“Selective Intervention and Internal Hybrids: Interpreting and Learning from the Rise and Decline of the Oticon Spaghetti Organization.” Organization Science 14: 331-349.
Infusing hierarchies with elements of market control has become a much-used way of simultaneously increasing entrepreneurialism and motivation in firms. However, this paper argues that such “internal hybrids,” particularly in their radical forms, are inherently hard to successfully design and implement, because of fundamental credibility problems related to managerial promises to not intervene in delegated decision-making ¾ an incentive problem that is often referred to as the “problem of selective intervention.” This theoretical theme is developed and illustrated, using the case of the world-leading Danish hearing aids producer, Oticon. In the beginning of the 1990s, Oticon became famous for its radical internal hybrid, the ”spaghetti organization.” Recent work has interpreted the spaghetti organization as a radical attempt to foster dynamic capabilities by imposing loose coupling on the organization, neglecting, however, that about a decade later, the spaghetti organization has given way to a more traditional matrix organization. This paper presents an organizational economics interpretation of organizational changes in Oticon, and argues that a strong liability of the spaghetti organization was the above incentive problem. Motivation in Oticon was strongly harmed by selective intervention on the part of top-management Changing the organizational structure was one means of repairing these motivational problems. Refutable implications are developed, both for the understanding of efficient design of internal hybrids, and for the more general issue of the distinction between firms and markets, as well as the choice between internal and external hybrids.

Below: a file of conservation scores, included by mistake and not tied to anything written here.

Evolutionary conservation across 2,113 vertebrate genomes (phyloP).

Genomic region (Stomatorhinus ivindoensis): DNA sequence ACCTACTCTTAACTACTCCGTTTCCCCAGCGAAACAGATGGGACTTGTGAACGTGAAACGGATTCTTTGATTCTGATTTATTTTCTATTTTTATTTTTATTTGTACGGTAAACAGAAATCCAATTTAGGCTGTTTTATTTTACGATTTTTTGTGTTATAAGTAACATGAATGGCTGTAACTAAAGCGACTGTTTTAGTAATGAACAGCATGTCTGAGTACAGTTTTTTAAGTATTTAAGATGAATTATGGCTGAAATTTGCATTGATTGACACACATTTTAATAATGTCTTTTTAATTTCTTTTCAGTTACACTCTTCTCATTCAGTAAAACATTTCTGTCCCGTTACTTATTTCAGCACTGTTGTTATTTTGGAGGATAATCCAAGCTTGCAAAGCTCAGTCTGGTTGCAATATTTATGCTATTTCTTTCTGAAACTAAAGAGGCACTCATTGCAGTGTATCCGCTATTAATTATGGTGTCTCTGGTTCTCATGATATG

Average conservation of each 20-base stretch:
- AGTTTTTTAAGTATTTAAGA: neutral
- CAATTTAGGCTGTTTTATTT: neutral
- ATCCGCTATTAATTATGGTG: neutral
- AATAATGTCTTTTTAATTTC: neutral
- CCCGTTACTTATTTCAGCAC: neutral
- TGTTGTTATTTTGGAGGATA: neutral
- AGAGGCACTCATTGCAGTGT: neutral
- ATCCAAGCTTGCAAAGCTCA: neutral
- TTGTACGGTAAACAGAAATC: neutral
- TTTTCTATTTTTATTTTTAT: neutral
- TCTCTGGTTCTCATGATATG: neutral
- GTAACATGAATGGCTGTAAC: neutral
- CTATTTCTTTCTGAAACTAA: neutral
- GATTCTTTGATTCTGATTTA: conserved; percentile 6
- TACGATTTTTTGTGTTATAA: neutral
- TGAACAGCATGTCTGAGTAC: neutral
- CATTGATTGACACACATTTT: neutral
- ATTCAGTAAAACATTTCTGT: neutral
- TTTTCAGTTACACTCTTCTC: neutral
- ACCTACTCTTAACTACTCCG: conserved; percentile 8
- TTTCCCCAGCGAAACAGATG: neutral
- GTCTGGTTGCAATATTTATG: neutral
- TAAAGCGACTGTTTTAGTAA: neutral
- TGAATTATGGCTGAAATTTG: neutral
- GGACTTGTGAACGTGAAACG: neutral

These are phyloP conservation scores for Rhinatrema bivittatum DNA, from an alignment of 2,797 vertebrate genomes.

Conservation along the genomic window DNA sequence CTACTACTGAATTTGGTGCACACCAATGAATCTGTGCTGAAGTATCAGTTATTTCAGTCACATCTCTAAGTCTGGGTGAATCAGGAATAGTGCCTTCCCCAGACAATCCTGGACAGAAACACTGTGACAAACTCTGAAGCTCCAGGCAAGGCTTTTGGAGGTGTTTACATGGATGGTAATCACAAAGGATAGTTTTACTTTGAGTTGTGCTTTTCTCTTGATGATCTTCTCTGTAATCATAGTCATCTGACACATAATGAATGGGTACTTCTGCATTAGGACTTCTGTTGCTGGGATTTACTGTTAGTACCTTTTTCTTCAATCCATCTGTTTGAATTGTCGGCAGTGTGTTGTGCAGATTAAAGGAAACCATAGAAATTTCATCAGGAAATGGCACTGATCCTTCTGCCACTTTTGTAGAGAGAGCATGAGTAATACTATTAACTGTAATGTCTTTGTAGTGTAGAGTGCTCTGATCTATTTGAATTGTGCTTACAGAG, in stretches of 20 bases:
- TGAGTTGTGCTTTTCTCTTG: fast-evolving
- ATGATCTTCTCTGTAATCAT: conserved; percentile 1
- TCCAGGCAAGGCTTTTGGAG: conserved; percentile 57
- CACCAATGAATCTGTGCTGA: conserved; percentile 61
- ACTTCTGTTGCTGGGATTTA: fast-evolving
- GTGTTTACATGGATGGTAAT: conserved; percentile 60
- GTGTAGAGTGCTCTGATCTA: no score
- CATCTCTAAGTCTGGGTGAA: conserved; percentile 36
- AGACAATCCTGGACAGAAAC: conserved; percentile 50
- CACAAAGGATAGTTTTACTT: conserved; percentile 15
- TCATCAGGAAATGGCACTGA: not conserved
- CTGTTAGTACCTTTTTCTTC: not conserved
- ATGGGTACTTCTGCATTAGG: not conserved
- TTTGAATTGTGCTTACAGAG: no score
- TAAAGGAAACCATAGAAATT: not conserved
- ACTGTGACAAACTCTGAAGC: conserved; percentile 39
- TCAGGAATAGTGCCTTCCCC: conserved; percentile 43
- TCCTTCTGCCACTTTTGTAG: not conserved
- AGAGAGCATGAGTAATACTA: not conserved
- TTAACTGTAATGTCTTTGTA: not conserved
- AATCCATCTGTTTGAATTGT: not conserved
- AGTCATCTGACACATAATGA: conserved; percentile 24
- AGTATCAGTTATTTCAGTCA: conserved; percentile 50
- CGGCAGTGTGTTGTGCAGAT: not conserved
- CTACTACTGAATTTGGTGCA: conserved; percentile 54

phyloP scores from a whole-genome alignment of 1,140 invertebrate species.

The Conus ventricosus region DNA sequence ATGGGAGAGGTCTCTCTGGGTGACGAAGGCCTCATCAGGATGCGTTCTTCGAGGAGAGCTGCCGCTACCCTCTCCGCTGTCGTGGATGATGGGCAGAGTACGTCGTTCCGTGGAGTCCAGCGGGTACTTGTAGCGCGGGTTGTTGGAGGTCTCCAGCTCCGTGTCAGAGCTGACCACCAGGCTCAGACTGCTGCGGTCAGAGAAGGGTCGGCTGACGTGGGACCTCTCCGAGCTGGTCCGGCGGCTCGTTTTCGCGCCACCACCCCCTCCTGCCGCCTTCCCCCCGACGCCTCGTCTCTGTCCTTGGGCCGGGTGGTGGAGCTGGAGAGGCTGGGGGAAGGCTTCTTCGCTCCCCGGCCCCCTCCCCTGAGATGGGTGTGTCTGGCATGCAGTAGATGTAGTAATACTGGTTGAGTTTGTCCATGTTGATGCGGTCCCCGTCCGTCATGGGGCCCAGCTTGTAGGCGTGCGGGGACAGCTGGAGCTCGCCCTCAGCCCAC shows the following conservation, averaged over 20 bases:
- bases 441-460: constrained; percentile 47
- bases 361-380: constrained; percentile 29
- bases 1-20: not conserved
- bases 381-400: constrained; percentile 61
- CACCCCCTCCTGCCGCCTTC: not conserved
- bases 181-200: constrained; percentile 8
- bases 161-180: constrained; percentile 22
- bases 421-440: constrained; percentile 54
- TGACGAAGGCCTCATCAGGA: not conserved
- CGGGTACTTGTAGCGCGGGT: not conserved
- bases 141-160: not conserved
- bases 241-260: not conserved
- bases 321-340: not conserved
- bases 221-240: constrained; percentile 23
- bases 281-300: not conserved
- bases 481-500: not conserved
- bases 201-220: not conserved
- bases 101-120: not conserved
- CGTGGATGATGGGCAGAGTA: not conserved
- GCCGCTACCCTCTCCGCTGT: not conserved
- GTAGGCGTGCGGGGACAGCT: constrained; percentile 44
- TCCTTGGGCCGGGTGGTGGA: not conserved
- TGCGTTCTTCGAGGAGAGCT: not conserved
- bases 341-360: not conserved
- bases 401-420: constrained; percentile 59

“Bounded rationality in the economics of organization: “Much cited and little used,” Journal of Economic Psychology 24: 245-264.
Herbert Simon was the apostle of bounded rationality. He very often illustrated bounded rationality in the context of the theory of the firm, and was, of course, a major contributor to organizational theory. However, in spite of Simon’s efforts, I argue that bounded rationality has been only incompletely absorbed in the economics of organization, is little used for substantive purposes, and mostly serves a rhetorical function. In order to substantiate these claims, I discuss and compare alternative approaches to integrating bounded rationality with the theory of economic organization. I argue that in general bounded rationality is treated “thinly,” and is actually not necessary for producing the main insights of these theories. The paper ends with a brief discussion of how to proceed with integrating richer notions of bounded rationality with the theory of economic organization.
(with Thorbjørn Knudsen) "The Resource-based Tangle: In Search of Sustainable Foundations,” . Managerial and Decision Economics 24: 291-307.
To advance the RBV we propose separation of necessary and additional conditions for the expression of SCA. We argue that there are only two necessary conditions, namely uncertainty and immobility and that all other conditions are additional.
“The Strategic Management and Transaction Cost Nexus: Past Debates, Central Questions, and Future Research Possibilities,” Strategic Organization 1: 139-169.